to be served by the organization It also determines the right of every sta$eholder on the economic value created by the sta$eholders b> 1ission statement helps to avoid strategic opportunism: c> 1ission statement is a tool for communication It conveys the e"pectations of the firm from its employees '? .Developing an mission statement serves several important purpose. in other words. and of course in its development. which sta$eholder is more important and how to satisfy them &o. such asHH a> It gives the guidelines as to how to treat different sta$eholders: It is embedded in the mission statement. mission statement sets a priority amongst the sta$eholder.

I.J> (his very concept was propagated by 1ichael Porter as a tool of analyzing the firm0s internal environment and resource base It is an analytical tool that describes all activities that ma$e up the economic performance and capabilities of the firm. used to analyze and e"amine activities that create value for a given firm 3 firm can be conceived of an aggregation of discrete activities and the competitive edge arises based on how a firm performs these activities better than its competitors (he cluster of these activities is called the value chain 'A .SIS $* INTERNA0 RES$URCE &ASE AN EN-IR$NMENT Contents: • Calue chain analysis • &trategic group concept • !enchmar$ing 3> Calue chain analysis: =Describe the value chain of a firm and its significance in strategic planning@488?.PART C ANA0.

2I- L+++++++++++++++++P.UC(U.(he value chain classifies each firm0s activities into two broad categories: Primary activities and &econdary activities or support activities (he following figure represents the value chain of a firm: & u p p o r t a c t i v i FI. manufacture.#1#-( Inbound /ogistics *perations *utbound logistics 1ar$eting and sales &ervice 13. outbound logistics.# FU13..2I- (#CF-*/*2K D#C#/*P1#-( P.K 3C(ICI(I#&++++++++++++++++++++++M Pri%ary a(tivities: (he se%uence of activities through which raw materials are transformed into benefits en9oyed by the customer is called primary activities (hese activities relate directly to the actual creation.#&*U.1 I-F. sales and servicing of the product or the service to a customer Five ma9or activities are involved in this se%uence: inbound logistics. distribution.*CU.3&(. operations.C# 13-32#1#-( 13. development.I13. mar$eting and sales and service )or$ing '7 .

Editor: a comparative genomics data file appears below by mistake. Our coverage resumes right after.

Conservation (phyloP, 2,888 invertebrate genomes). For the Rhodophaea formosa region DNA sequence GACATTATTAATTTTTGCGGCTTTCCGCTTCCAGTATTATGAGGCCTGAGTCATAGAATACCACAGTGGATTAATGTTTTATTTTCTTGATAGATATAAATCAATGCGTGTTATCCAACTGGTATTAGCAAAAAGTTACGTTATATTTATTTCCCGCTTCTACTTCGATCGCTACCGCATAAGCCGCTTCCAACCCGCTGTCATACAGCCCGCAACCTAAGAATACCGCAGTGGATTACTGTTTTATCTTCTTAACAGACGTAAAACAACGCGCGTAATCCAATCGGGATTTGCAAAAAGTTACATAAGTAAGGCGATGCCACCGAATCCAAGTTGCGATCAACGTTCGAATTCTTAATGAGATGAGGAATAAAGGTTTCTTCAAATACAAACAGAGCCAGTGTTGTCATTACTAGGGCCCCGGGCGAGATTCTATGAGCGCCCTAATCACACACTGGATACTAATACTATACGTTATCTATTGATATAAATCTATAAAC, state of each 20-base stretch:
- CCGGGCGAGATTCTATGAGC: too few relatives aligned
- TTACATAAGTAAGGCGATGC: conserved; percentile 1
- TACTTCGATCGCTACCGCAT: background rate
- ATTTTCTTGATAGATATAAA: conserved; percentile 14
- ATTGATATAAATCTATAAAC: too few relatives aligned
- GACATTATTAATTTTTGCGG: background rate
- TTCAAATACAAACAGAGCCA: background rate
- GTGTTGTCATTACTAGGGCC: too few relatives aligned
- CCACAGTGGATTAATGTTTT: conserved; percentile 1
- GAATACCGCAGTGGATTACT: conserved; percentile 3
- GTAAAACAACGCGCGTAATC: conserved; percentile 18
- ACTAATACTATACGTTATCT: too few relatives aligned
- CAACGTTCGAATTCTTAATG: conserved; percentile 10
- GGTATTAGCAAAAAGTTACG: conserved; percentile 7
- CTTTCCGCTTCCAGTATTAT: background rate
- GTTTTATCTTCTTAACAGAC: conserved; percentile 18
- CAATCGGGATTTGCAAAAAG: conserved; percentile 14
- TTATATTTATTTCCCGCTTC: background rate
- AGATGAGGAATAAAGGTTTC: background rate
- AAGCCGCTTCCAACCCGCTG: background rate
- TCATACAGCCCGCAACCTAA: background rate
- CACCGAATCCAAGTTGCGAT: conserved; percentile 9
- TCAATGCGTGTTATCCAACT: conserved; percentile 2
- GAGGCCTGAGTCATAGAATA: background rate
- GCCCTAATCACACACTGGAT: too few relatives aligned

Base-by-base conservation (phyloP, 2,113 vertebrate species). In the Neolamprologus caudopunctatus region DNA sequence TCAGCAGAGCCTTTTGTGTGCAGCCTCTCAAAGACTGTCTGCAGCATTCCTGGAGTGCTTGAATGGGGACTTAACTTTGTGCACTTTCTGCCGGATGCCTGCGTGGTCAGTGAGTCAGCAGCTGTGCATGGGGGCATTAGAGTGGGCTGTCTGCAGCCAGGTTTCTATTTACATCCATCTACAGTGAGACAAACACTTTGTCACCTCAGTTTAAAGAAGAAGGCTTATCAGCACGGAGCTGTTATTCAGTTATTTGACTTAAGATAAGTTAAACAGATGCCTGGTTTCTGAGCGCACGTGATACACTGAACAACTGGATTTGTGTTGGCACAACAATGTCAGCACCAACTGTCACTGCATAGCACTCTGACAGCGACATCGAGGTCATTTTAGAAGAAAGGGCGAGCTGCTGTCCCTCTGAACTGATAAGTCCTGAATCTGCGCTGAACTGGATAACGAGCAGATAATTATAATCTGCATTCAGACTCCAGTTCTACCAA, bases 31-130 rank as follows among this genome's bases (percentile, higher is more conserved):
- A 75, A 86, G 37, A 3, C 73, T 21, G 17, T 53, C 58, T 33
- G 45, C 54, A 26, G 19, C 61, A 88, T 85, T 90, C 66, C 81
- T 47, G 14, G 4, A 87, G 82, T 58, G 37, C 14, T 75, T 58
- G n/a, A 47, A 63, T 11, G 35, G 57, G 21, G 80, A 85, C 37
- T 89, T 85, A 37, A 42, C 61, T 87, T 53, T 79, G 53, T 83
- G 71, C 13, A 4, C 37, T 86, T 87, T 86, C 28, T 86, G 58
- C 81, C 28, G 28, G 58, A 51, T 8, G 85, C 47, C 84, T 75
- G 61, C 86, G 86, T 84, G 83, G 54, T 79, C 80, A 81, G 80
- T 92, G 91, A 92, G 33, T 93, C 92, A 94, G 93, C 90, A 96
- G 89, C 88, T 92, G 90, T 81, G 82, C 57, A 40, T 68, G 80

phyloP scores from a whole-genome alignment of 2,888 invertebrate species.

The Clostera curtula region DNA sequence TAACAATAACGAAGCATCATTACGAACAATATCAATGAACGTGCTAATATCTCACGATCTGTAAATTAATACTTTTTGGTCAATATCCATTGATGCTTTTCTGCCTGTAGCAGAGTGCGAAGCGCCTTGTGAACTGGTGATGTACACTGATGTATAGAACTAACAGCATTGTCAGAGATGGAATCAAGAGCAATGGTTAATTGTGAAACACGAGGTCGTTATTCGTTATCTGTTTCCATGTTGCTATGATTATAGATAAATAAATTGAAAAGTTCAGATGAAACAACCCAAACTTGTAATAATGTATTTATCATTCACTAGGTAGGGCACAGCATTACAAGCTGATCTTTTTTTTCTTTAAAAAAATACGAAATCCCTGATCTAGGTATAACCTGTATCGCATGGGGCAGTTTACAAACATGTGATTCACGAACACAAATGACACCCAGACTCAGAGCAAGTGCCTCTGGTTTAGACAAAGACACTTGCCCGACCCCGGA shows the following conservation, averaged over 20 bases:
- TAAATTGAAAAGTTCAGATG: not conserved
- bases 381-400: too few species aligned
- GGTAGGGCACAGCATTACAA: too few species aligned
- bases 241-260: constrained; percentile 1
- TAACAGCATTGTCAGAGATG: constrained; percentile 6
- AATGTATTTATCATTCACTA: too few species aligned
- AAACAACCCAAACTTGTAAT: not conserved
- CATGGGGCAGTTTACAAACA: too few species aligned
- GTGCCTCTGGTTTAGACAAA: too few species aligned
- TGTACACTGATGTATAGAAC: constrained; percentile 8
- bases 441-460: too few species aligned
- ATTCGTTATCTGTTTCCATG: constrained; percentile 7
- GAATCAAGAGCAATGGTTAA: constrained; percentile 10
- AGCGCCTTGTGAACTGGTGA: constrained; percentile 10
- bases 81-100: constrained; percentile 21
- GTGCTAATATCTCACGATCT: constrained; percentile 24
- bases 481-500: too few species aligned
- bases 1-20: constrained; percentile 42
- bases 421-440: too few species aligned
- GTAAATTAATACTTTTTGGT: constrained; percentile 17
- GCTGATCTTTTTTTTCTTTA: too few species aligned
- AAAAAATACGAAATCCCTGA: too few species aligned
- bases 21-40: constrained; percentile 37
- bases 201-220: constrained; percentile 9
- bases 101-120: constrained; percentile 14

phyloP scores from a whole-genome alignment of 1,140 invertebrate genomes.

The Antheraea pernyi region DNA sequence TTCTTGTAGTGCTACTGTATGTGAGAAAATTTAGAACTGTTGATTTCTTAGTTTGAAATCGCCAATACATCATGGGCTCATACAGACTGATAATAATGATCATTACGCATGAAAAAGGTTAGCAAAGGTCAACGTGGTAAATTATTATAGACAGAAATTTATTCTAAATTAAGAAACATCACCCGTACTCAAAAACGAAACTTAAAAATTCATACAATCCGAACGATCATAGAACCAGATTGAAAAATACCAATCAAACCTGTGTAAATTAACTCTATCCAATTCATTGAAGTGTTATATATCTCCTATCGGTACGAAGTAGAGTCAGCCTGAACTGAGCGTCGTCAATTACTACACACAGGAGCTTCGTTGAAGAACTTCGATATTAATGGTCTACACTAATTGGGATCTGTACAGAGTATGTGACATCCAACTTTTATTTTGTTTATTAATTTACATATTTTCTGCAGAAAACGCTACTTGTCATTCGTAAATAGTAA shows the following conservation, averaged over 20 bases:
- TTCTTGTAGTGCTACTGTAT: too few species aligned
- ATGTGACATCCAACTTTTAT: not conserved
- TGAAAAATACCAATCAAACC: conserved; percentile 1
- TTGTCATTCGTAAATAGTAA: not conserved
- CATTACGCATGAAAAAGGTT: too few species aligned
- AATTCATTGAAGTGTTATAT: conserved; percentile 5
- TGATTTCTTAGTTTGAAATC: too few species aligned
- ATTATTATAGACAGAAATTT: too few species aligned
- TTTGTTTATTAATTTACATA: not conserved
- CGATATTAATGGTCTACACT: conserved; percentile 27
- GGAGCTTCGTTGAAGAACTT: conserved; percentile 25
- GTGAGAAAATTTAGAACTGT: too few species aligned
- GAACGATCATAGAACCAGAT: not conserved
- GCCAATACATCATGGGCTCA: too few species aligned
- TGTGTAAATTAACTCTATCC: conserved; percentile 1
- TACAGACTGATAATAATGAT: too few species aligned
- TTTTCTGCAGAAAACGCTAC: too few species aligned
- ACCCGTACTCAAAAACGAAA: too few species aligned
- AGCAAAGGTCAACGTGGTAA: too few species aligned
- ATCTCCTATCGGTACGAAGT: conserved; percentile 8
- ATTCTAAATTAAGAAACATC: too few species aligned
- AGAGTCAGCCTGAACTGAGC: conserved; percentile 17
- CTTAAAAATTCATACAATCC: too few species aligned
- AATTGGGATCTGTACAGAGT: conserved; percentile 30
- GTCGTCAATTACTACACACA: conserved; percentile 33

maintaining channel relations etc in order to induce and facilitate buyers to purchase the product 'B . materials handling. warehousing. order processing. promotion. storing. inventory control. vehicles scheduling and returns to suppliers • *perations: *perations are the activities and procedures that transform raw materials. e%uipment maintenance. assembly. pac$aging. printing. warehousing. specifying distribution channel members.together. testing. inbound logistics deal with the handling of raw materials and inventory received from the firm0s suppliers Detail activities include . facility operations • *utbound logistics: *utbound logistics refers to the transfer of finished product to the distribution channel members (he focus of outbound logistics is on managing the flow and distribution of products to the firm0s immediate customers such as wholesalers and retailers 3ctivities and procedures associated with outbound logistics include inventory control. product mi" pricing. delivery schedule maintenance etc • 1ar$eting and sales: 1ar$eting and sales include advertising.eceiving. these activities determine the $ey operational tas$s surrounding the product or services • Inbound logistics: 3s the word implies. components and other inputs into finished end products Detail activities include machining.